If the horse doesn't stop, you're not adding enough pressure to stop the inside front leg. As you're riding, practice varying the pressure and the angle at which you hold the rein until you make it happen. As soon as you've done it on one side, do it on the other side. Pick up the rein, apply enough pressure to stop the shoulder, hold as the hips swing around, release it, and change directions. Move the hips, release it, change direction. Important: Go no more than a couple of steps before repeating - and remember to make the hips move at least two steps before releasing.

Hint: As you're riding, look down and watch the inside front shoulder as you apply pressure. If you see it stop, but feel your horse moving "somewhere else," then you know the hip is moving. It may stop briefly - so be ready to take advantage of that moment.

Change directions often and don't lose your concentration. If you just keep riding straight, then you are in effect containing the horse's energy or trapping the emotion and what's going to happen is that he's going to blow up on you. Counteract this by changing directions a lot, taking two-second breaks in between each request. And, remember, get down off your horse if you feel you're in danger. In that case, do the same exercise, but from the ground.

Remember, the more excited your horse is, the more you've got to work the horse. In that case, you want to be more assertive; you want to get more aggressive about where you're going and the instructions you're giving. This is no time to play around. You've got two sets of brains here and if you sit back and let the horse think too much, then one of two things is going to happen. You've got what the horse wants to do and you've got what you want to do. There is no meeting in the middle. Together you'll either do what you want to do or what he wants to do. That I promise you.

You have to have enough stick to it-ness and enough drive to pick up the rein and say "No, I think you missed that last request: I said we are going this direction." Then release it, pick up the other rein and again say "We are going this direction."

Once you get the hips moving consistently, then start asking for more. Try to get the neck to bend. Start bending the head side to side, side to side. Start holding the rein until the head drops before releasing the rein. Hold onto the rein and keep the hips moving (by applying pressure from your seat and legs) until the head actually goes down. When you feel the nose start to go down, release the rein and change sides. Pick up the other side; move the hips; hold pressure on the rein until the nose goes down and the hips move, then release it and go to the other side.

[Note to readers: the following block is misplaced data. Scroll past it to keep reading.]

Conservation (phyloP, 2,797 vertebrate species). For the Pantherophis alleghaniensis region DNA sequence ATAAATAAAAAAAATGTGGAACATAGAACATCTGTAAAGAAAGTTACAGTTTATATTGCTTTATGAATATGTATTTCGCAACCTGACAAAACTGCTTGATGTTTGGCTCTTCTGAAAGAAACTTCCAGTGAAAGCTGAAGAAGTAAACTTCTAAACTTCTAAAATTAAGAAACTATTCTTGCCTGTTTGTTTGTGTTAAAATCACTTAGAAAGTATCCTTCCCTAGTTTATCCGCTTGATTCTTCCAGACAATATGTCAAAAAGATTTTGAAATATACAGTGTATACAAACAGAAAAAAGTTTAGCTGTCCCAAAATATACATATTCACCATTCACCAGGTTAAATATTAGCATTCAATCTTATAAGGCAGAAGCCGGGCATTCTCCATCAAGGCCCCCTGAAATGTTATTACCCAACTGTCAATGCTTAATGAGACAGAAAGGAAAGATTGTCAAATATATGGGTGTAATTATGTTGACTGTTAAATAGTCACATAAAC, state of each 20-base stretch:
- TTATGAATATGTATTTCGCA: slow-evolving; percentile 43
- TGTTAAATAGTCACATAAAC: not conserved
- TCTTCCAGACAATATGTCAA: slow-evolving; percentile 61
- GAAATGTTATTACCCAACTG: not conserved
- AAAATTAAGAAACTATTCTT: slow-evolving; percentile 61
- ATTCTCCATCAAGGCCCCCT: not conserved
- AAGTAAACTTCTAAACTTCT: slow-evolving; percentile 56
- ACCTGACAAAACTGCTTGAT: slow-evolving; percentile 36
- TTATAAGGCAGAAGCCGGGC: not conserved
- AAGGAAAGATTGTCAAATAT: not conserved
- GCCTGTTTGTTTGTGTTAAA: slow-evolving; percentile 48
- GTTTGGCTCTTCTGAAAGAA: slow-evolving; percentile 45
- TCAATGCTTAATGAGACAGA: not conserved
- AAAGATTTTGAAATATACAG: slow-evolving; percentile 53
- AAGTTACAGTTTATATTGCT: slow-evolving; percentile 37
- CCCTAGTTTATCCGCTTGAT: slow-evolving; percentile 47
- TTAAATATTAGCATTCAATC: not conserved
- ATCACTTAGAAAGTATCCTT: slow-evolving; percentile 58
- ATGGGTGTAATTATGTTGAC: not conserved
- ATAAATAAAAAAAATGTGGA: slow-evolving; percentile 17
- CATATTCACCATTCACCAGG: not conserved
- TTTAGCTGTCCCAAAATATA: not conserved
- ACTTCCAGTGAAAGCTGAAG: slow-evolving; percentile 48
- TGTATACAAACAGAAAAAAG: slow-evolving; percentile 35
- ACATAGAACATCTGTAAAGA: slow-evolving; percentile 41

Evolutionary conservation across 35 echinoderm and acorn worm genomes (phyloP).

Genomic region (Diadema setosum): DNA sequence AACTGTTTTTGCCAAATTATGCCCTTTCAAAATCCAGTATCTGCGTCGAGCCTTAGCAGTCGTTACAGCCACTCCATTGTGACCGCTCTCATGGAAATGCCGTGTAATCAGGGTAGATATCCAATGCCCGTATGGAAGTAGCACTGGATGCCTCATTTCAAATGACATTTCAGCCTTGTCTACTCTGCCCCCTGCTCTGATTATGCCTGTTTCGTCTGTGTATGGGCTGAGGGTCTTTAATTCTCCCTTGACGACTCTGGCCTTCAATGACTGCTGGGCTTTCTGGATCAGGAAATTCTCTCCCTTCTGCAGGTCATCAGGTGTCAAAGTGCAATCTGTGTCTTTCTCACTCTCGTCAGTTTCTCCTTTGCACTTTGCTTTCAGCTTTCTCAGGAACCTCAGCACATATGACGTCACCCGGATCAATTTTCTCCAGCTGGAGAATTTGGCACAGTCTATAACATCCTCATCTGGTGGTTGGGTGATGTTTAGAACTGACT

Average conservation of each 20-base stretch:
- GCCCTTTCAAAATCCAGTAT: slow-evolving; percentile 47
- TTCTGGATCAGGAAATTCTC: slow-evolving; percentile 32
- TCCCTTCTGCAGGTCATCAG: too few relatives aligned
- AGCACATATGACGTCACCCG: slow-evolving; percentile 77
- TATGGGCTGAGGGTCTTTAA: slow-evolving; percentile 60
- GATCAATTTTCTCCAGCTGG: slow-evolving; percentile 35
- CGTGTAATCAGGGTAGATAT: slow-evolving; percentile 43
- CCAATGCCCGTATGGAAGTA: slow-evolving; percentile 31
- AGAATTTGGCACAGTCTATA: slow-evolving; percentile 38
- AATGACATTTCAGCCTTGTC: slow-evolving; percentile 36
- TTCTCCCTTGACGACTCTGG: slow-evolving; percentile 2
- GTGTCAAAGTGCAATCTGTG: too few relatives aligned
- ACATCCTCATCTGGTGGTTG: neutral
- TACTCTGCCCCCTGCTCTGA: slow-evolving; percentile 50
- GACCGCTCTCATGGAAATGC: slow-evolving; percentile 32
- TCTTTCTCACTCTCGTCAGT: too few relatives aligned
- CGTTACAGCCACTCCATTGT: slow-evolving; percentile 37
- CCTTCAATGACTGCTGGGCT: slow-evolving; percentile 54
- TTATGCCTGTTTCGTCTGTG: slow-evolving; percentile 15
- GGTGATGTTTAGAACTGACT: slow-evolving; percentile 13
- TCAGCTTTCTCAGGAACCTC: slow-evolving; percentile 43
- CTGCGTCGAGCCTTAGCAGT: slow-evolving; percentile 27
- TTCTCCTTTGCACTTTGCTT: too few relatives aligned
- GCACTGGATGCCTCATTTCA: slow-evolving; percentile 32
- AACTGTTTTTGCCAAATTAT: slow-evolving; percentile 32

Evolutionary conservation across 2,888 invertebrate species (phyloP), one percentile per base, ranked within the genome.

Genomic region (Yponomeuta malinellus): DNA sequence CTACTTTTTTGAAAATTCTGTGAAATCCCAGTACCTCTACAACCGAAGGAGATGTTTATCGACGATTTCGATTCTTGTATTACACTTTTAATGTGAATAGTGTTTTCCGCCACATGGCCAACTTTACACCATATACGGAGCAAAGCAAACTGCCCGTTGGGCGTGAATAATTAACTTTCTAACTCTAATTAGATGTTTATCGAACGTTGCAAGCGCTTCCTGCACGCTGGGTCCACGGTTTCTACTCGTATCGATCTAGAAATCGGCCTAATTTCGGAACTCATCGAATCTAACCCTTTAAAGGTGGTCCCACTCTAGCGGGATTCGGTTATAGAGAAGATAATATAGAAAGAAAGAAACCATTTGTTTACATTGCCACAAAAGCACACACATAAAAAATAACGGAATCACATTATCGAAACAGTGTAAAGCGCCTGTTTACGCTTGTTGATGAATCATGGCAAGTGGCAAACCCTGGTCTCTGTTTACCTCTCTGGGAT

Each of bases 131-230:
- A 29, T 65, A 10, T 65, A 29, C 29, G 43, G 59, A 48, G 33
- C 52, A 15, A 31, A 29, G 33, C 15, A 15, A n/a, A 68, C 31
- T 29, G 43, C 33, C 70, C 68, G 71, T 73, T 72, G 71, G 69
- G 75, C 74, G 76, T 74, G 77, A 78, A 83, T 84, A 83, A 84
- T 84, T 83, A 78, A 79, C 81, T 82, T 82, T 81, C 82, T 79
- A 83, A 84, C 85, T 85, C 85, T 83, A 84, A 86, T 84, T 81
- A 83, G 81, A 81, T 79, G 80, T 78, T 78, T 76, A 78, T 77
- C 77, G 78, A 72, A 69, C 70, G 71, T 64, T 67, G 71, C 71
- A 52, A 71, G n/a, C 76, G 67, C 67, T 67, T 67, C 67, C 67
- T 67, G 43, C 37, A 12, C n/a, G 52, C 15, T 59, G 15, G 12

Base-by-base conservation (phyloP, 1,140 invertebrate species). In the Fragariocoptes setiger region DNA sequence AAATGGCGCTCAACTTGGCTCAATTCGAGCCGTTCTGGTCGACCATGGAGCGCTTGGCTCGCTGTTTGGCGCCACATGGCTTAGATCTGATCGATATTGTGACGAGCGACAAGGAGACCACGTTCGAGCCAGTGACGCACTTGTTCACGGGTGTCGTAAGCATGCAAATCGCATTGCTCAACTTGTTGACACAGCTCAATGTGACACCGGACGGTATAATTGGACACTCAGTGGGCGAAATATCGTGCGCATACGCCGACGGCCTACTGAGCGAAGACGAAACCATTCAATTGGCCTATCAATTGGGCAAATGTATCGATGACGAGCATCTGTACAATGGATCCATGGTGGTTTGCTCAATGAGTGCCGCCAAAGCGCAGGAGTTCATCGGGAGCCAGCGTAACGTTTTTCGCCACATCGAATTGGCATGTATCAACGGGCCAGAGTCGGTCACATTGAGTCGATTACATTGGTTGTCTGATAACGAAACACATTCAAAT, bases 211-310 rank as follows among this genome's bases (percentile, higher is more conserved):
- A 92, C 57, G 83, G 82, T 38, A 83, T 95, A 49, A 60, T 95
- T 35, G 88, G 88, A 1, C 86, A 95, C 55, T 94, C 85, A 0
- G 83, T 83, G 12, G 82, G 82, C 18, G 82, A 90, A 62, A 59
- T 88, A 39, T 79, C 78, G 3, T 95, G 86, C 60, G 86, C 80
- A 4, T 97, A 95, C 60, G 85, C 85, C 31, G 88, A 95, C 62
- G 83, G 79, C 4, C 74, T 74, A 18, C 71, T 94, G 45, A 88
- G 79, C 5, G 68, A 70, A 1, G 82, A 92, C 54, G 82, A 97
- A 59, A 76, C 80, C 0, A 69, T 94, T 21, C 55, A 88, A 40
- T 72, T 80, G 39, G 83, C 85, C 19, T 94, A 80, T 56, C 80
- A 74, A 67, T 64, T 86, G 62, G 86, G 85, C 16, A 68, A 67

When you pick up the rein, keep pressure on that same rein until you feel his nose start to drop - and make sure that he's following his nose. Wait for him to start to drop his nose, then release it and change directions. Pick up the rein, wait for him to drop his nose, release it and change directions. Keep the horse moving its feet and just look for a small change in the beginning.

This riding exercise can be used to teach a horse to follow his nose. As you advance, and you're looking for ways to improve your horse's performance, then begin expecting the horse to follow its nose. When it doesn't, you guessed it, pick up the rein and move the hip around, reinforcing "I said, we're going that way." Question: During this training exercise, are we changing direction or are we moving the hips over? Answer: You're just changing direction. If the horse does not follow his nose then move the hip. Change directions and wait for that nose to drop. Stay going that direction until you feel his nose soften up, until you feel his nose go towards his chest then change direction.

Read this article twice before you tack up - and, again, check out the article "Steering Your Horse" to read about the "What Ifs."


Read previous article: Teach Yourself What A Give Really Feels Like

Read next article: Riding Exercise: Steer the Tail: What If?

See Complete List of How-To Articles


   Meet the author:  

Keith Hosman
John & Josh Lyons Certified
Clinician and Trainer

Utopia, TX (Hill Country of San Antonio)

Keith Hosman is based in San Antonio, TX and is available for clinics, lessons and training. He frequently travels to Los Angeles, CA and Kansas City, MO where he partners with fellow clinician Patrick Benson for clinics and demonstrations. You can find him on Google+ and Reddit



   Meet the author:  

Josh Lyons
Clinician and Trainer

Cross Plains, TN

Josh Lyons inherited his father's stamina, patience, and talent for getting positive results from both horses and people. As Josh says, "Knowledge and patience are the only tools that you need to bring with you into your barn."�Josh currently trains out of his ranch in Cross Plains, TN.